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Limits And Challenges Of The Feminist Critical Approach

3325 words - 13 pages

Feminist literary criticism is an approach to literary criticism that is most concerned with the role of women within the context of literature. This includes how female characters are created and understood within any given text, in addition to the role of female authors and female readers. This paper shall focus on some of the theoretical concepts which have been contributed to the feminist literary discourse. It shall compare and contrast aspects of theory put forth by three prominent feminist critics, while also considering the arguments raised by three écriture feminine scholars. The feminist critics to be considered in this essay are Simone de Beauvoir, Elaine Showalter, Sandra Gilbert and Susan Gubar. Their arguments about the role of sexual difference, the depiction of females in a binary oppositions to male characters and authors, as well as the sociological statements that these roles make shall, be discussed by themselves. The écriture feminine scholars Julia Kristeva, Hélène Cixous and Luce Irigaray shall be drawn upon in order to make the arguments of the feminist critics more clear, but also to offer their own critiques to feminist studies, and how they are manifested within the context of literature. The overall purpose of this paper is to compare, contrast and critique all of the arguments presented by these theorists. It shall argue that the feminist understanding of the critique of literature is required to further the feminist agenda of equalized understanding not just between the male and female sex, but between all people, both within and outside of the realm of literary criticism itself.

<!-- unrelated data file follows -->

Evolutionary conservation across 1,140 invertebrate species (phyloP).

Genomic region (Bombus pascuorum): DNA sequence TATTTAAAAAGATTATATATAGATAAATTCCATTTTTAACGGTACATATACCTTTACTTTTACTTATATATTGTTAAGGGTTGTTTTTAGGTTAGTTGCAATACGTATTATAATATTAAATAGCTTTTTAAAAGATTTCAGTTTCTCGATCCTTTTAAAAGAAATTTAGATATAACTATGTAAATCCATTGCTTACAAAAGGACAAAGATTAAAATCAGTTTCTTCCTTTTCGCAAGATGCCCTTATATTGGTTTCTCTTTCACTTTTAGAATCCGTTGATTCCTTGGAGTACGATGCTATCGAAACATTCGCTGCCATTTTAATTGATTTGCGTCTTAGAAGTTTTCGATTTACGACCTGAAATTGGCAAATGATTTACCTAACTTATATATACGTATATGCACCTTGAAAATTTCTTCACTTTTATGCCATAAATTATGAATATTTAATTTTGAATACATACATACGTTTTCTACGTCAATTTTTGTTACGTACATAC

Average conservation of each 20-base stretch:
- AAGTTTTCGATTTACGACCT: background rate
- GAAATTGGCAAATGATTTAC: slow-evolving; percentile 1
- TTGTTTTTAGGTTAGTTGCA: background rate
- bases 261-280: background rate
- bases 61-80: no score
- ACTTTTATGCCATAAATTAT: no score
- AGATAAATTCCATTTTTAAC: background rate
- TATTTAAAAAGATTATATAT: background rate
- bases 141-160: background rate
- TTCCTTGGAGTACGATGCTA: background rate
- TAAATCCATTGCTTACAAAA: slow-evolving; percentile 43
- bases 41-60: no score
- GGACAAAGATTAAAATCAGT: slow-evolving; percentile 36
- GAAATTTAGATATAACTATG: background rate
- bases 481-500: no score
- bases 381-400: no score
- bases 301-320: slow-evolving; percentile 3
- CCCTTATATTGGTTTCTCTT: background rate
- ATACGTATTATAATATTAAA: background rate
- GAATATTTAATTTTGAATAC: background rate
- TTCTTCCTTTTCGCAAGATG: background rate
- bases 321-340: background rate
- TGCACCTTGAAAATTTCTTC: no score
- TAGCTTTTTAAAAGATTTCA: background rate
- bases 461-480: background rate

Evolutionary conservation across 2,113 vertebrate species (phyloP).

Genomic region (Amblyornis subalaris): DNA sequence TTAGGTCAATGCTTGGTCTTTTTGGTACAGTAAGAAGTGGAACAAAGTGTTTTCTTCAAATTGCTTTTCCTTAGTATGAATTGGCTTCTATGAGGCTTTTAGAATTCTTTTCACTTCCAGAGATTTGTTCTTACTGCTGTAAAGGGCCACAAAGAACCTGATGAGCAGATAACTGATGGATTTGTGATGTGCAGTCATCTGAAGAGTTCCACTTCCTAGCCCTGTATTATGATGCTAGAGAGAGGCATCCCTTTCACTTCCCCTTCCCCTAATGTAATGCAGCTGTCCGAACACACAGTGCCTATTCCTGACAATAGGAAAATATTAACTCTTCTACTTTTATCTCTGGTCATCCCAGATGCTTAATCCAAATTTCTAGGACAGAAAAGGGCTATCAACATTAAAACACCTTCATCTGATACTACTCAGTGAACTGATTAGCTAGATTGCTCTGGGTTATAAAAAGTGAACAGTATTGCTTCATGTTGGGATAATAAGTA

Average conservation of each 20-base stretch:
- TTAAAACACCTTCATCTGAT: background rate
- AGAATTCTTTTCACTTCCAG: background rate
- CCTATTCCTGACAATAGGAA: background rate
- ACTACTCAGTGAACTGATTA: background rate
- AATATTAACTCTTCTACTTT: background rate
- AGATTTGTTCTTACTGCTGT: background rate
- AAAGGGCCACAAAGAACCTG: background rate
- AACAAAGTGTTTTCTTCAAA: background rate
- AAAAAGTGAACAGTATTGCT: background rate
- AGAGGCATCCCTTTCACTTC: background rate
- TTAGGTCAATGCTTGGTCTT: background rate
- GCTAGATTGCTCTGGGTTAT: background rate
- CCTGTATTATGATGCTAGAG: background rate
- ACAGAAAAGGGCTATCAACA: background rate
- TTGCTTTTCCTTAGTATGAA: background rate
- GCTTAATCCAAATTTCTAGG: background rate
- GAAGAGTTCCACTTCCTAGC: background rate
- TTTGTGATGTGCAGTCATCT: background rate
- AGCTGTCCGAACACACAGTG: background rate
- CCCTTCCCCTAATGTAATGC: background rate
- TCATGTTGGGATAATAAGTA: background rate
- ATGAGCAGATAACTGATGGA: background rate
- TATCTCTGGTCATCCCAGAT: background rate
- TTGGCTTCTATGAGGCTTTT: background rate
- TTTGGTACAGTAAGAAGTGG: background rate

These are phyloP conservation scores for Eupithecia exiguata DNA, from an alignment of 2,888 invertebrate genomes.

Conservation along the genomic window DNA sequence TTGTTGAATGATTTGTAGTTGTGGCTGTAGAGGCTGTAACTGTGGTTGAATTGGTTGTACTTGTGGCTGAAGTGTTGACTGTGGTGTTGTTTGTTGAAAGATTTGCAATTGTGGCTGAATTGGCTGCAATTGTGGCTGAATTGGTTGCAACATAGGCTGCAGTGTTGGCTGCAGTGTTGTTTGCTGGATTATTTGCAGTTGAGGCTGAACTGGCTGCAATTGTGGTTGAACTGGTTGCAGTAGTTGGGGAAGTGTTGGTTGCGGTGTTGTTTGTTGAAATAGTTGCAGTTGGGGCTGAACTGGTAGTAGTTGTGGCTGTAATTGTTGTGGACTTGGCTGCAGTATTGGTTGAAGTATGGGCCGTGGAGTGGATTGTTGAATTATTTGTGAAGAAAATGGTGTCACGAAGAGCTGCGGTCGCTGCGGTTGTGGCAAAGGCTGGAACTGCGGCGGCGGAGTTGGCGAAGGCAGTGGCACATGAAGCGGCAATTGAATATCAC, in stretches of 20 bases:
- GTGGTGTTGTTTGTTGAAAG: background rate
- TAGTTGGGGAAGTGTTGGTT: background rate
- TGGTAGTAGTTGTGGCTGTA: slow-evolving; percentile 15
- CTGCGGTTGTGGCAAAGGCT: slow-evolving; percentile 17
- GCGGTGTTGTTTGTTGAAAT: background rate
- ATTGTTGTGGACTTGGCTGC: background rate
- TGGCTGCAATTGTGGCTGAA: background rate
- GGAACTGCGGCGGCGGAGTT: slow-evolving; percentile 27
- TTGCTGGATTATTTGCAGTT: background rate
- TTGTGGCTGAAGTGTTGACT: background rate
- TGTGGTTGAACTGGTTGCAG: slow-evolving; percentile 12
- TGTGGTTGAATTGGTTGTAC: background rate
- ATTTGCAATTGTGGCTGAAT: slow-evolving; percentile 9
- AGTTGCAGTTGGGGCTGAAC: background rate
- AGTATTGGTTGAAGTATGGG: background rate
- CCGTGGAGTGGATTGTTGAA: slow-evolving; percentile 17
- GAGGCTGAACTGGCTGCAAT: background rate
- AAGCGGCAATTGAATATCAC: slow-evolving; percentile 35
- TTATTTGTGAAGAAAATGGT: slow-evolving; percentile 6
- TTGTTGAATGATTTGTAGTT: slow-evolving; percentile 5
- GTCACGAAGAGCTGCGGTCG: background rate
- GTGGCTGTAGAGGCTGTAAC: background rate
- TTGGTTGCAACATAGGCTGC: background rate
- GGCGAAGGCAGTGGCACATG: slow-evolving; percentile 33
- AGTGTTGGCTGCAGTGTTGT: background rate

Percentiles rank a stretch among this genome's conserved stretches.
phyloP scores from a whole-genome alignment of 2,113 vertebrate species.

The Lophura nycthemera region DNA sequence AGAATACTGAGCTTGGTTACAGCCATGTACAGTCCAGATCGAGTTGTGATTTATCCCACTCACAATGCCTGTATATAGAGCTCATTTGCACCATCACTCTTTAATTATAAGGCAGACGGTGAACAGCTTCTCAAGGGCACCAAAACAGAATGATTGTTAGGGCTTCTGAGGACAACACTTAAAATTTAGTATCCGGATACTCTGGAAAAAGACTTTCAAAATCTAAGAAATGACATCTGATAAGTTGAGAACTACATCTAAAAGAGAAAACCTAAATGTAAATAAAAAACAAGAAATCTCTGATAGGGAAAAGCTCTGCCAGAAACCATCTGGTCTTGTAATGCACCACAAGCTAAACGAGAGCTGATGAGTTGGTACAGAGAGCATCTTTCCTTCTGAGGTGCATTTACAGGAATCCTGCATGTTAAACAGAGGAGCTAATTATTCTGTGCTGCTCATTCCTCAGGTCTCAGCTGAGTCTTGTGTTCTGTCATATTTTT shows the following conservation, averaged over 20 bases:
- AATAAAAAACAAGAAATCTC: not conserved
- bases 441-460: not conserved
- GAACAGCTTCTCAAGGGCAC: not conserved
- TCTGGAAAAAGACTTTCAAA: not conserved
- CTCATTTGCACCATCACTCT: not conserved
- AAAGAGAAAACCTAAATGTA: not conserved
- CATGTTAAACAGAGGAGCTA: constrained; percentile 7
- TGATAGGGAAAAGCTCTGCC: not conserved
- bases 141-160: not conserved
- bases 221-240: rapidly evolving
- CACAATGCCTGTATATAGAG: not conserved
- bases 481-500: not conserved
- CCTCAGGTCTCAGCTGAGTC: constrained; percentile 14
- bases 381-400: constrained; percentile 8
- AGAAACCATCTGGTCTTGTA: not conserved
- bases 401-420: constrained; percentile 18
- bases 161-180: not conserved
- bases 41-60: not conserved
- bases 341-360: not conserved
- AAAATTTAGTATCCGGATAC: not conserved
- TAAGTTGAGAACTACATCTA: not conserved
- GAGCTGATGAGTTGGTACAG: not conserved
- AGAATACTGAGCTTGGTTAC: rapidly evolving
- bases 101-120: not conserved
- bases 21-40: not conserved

The first theorist to discuss is Simone de Beauvoir. The author of a text which is called “The Second Sex”, de Beauvoir offers a specialized critique of the role of the woman within modern society at large, including the literary presence. She accomplishes this by identifying what she refers to as the “myth of woman” (de Beauvoir 41), and exploring the sociological effects of this particular myth. Before that may be discussed, however, one must understand what the myth of woman is in reference to. de Beauvoir explains that the myth of woman is the creation of a secondary sex, that which embodies all aspects which can not be associated with a male individual. It is a very difficult to challenge myth due to the naturalization of its origin; as de Beauvoir describes, the myth of the woman has become “ an immutable aspect of the human condition...a static myth” (41). So long as the myth of the woman is regarded as a static myth, nothing can be challenged or changed about it, which is exactly what de Beauvoir proposes should happen. Furthermore, while the understanding of the woman as myth is in place, what is being accomplished is a formal dehumanization, so to speak. She writes that “to pose Woman is to pose the absolute Other, without reciprocity, denying against all experience that she is a subject, a fellow human being”(41). This means...

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